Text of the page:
BWW Review: Keegan Theatre Gives Them the Old Razzle Dazzle in CHICAGO

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BWW Review: Keegan Theatre Gives Them the Old Razzle Dazzle in CHICAGO

For the next five weeks, Keegan Theatre is transforming itself from that nice theatrical establishment on Church Street in Dupont Circle to "a noisy hall where there's a nightly brawl." And you would be hard pressed to name any other place you'd rather be than watching the razzle dazzle that is their sensational new production of Chicago.

By now, everyone is familiar with the story of Roxie Hart (Maria Rizzo) and Velma Kelly (Jessica Bennett), the two merry murderesses; their smooth as silk lawyer Billy Flynn (Kurt Boehm); Roxie's forgettable husband Andy...err...I mean Amos (Michael Innocenti); and the prison matron with a direct line to the William Morris Agency, Matron Mama Morton (Rikki Howie Lacewell). After Roxie murders her lover, she becomes an overnight celebrity culminating in the trial of the century, or so the papers say.

When you mention Chicago, the stage show at least, most people think of the minimalist production with actors clad in black leather and lace which opened on Broadway more than two decades ago. So the question hung in the air - would Keegan's production be a copy or an original? I am thrilled to report, it is the later!

The beauty of Fred Ebb and Bob Fosse's libretto is that every musical number is envisioned as a stand alone song for the performers. Keenly picking up on this, Susan Marie Rhea and Mark Rhea have staged, thanks to Matthew J. Keenan's set design, the show as if it were a backstage vaudeville extravaganza.

Keenan's set is two-tiers with an exuberant 11 piece orchestra on the second level, leaving most of the action on the first level main stage or sides. It focuses the audience center stage, which is where all the character's want to be or eventually end up. Much like the production touring the country and currently on Broadway and London's West End, the set is rather minimalist. The difference is that it doesn't feel as abstract and the vaudeville feel and structure of the show is allowed to shine through.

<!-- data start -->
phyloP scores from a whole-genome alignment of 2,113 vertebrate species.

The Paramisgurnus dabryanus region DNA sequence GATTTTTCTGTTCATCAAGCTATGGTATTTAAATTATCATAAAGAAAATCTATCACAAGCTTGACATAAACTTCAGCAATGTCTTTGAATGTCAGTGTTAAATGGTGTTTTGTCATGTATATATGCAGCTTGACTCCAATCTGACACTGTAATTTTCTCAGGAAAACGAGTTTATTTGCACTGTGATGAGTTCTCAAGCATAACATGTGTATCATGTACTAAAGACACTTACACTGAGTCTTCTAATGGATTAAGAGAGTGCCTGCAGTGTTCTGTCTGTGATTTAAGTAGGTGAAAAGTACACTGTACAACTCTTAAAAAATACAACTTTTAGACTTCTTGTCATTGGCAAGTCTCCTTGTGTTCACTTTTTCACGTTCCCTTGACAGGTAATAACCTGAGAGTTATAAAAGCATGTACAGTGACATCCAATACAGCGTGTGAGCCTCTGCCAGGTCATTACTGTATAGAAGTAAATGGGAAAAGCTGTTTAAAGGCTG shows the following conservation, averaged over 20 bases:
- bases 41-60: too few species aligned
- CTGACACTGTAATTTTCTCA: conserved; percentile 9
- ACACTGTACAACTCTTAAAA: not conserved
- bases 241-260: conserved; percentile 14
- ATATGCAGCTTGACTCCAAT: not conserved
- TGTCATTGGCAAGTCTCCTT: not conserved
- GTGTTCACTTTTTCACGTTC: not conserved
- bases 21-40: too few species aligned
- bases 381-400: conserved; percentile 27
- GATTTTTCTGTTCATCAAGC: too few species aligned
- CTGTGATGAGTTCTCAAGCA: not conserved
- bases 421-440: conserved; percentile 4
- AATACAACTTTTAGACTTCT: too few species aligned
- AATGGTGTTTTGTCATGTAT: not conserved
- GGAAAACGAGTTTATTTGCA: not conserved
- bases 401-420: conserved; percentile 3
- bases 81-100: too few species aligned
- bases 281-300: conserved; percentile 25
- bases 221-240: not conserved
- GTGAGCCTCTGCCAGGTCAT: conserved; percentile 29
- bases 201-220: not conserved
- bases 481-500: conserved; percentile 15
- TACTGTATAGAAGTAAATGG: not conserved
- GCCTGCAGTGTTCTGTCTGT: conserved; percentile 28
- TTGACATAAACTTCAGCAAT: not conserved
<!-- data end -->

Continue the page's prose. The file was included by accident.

Rizzo leads the cast and is the definition of a trip threat as Roxie Hart. Many actresses have interrupted Roxie as a dumb blonde who hit it lucky. Not Rizzo. Her portrayal is smarter, more self-confident, funnier and more well-rounded as Roxie than we normally see. It is yet another way Keegan's Chicago distinguishes itself from what has come before. Her "Nowadays" is performed less out of sadness, and more out of the realization that her 15 minutes of fame is finally up.

Rachel Leigh Dolan has lovingly created Fosse's stylized choreography to tremendous effect. "The Press Conference Rag" is pure perfection thanks to Rizzo and Boehm who does double duty as Billy Flynn and Dance Captain. Part of what made Chicago the success it is was Fosse's stylized moves, and that has not been overlooked in this production. Boehm also possess the vocal chops, sly charm and cunning personality to pull off the greatest defense attorney on stage or anywhere for that matter.

A key aspect of Chicago is its dry wit and biting cynicism, both of which are missing from Jessica Bennett's Velma Kelly, the one weak link in an otherwise sensational production. Too often she comes off too straight-laced and misses the inherent humor in Ebb and Fosse's libretto. For example, there seems to be no fun in her "All the Jazz." When Fred Casley asks about Roxie's husband being home, Bennett seems to miss the point that he had another agenda on his mind and wasn't just curious about Amos' location.

And speaking of Amos, the character often jokes about how no one notices him. Well, that certainly is not the case for Innocenti. Now, in full disclosure, I always look forward to Innocenti's performance anytime I attend a show at Keegan. But with Amos, he not only proves himself a song and dance man, but one capable of generating laughs, warmth and affection, and all in the same number. That number of course is the showstopping Al Jolson inspired "Mr. Cellophane."

Now, making Velma and Roxie's rise to stardom possible is the "keeper of the keys" Matron Mama Morton, performed with soul and tongue-and-cheek humor by Rikki Howie Lacewell. She and Bennett are terrific together in "Class" lamenting the decline of society and it is moments like these that make Chicago's humor so potent.

And while not an original observation, Chicago's incredible second life as a musical cannot be overstated.

This musical was basically forgotten after its 1975 debut until Encores staged a concert version, which quickly transferred to Broadway in 1996. It is now second only to The Phantom of the Opera in terms of longest Broadway runs, and doesn't show signs of closing anytime soon. However, even more remarkable, is that the show's themes of instant celebrity, cynicism, and the media circus that often surrounds us - seems to grow more applicable with each passing performance. Cable news, reality stars and social media are all a testimony to those themes.

Chicago is too important a musical to simply become a carbon copy, which is why Keegan's production must not only be cheered, but supported as well. They could have chosen to replicate what has been done for the last two decades and choose not to. The result is a fresh take on an American classic. So "start the car, I know a whoopee spot. Where the gin is cold, but the piano's hot," and it is Keegan Theatre.

Runtime is two hours and 20 minutes with one intermission.

Chicago at Keegan Theatre - 1742 Church St NW, Washington, DC 20036 - runs thru April 14th . For tickets please click here.

Photo: The ensemble of Chicago. Credit: Cameron Whitman.



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From This Author Benjamin Tomchik